Friday, April 26, 2013
Unfortunately discouragement is part of life and the growing process. Don't be surprised when you discover that you didn't leave home without it. It can be used to your advantage however. Think of it this way. How would we ever learn to overcome adversity if we never had to deal with it? Although the road to improvement has its potholes and roadblocks, they must be viewed as necessary keys for our improvement.
Take the audition/jury/board/testing scenario for instance. It can be an absolutely dreadful ordeal, agree? Funny. Auditions may or may not produce a winner, but they always produce a whole bunch of "losers". Who doesn't hate when that happens? Although it is often brutal, it can be the best experience for us as a person and as a player. Who never lost at anything?
We are built to fight, not surrender. A set back is not a defeat. Losing is not failing. I just heard it said concerning an audition loss, "it wasn't a waste of time unless you didn't try your best." Someone will always play better than you, and you will always play better than someone else. Comparison is not the issue. Consistently trying to do your best is all you can do.
A little humbling, whether deserved or not, can be just what is needed to jump start improvement and greater maturity. It's so trite, but true: "don't get bitter, get better." Auditioning takes practice. The next one will be easier.
OK. Calling all of us "losers"! Let's sit down, take stock, evaluate, pray, be grateful, we're not done yet, we haven't lost at anything! We just experienced an emotional lesson on how to deal with emotions. Hey, if you want to look at it this way, with each loss comes opportunity for growth.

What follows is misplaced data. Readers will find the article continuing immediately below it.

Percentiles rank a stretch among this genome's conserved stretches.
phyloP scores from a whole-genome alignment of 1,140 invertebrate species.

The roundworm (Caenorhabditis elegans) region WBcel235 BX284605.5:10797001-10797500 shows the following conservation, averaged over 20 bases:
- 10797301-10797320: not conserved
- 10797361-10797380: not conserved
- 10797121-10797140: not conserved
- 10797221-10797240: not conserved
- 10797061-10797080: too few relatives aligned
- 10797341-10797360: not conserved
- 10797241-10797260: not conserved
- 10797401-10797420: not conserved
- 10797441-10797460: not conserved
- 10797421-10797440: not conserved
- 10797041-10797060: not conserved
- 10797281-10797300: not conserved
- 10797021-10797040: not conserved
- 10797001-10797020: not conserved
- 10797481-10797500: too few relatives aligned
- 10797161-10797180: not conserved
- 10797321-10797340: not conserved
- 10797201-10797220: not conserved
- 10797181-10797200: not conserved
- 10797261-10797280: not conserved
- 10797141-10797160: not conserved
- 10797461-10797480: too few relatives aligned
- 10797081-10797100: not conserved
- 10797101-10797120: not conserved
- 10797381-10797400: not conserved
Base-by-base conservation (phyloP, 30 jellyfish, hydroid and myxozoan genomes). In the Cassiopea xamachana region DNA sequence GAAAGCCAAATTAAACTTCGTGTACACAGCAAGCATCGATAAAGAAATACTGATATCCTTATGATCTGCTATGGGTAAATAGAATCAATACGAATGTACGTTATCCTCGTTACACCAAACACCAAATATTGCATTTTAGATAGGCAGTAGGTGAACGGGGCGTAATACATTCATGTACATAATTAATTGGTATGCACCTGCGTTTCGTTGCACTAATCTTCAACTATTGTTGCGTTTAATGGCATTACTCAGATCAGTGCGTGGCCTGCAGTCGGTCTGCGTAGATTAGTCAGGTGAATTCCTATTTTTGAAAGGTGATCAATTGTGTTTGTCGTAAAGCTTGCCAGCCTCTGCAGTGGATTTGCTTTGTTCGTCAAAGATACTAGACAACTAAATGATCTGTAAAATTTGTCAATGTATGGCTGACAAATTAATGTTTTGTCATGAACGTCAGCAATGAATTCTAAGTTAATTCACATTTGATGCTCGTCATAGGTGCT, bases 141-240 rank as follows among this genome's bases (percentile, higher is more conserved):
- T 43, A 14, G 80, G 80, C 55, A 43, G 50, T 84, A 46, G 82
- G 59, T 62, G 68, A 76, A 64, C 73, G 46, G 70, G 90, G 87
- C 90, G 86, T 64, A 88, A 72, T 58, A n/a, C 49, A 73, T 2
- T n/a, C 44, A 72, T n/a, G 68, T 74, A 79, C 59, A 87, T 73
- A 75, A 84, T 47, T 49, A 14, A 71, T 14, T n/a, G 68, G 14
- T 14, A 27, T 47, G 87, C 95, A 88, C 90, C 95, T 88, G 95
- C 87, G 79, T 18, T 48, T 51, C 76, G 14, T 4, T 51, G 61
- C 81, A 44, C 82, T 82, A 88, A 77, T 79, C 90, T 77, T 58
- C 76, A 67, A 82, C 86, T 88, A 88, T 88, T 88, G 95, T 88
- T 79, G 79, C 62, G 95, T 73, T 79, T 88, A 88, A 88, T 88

Improvement is not without discomfort, and pain is part of progress. No one is exempt from days like this, Mamma said!
Wednesday, April 24, 2013
Don't you like words that support what you want to do, words that describe what you are training to do and to be? Make this summer a time of taking mental and verbal inventory. You still have to practice of course, but why limp around in heavy shackles making improvement next to impossible? Inject the positive and reject the negative. "As a man thinks in his heart, so is he."
Here are some of our old unfavorites which we want to obliterate from our thoughts, conversation, and playing:
- Visibly unprepared
Sunday, April 14, 2013
For those connected in any way with Mr. Herseth either personally or through his many recordings, master classes, or concert performances, it can certainly be said that his request was granted. Never was he known to deliver anything but his best effort. It was difficult not to come away impressed, improved, and inspired by both his amazing playing and perhaps his secret weapon, that carefree and musical approach that was so Bud!
In one of my lessons with Mr. Herseth we worked on the Credo of Bach's b Minor Mass. I was struggling on the piccolo trumpet with the high parts, and needed his input. I don't know exactly what he told me, but after a few moments of walking energetically around the room, singing and gesturing dramatically, he said, now try it again, Phil. Whatever he did worked. I proceeded to get up a head of steam and sailed all the way up to the top of the line, feeling like I could hold onto that high G forever! For once I was not blasting and pressing, but floating and singing. I couldn't resist laughing in amazement. He smiled and nodded.
If only that kind of communication could be bottled and reopened whenever needed! I then told him I didn't know exactly how much he charged for a lesson, but it was worth ten times that amount. He declined any payment of course.
Making someone confident, encouraged and happy with himself was a big part of who he was. He was definitely way more than a decent guy who gave his best every time. Time spent with him, or just listening to him, was simply unforgettable. How wonderfully he could bring out the best in you! That was Bud!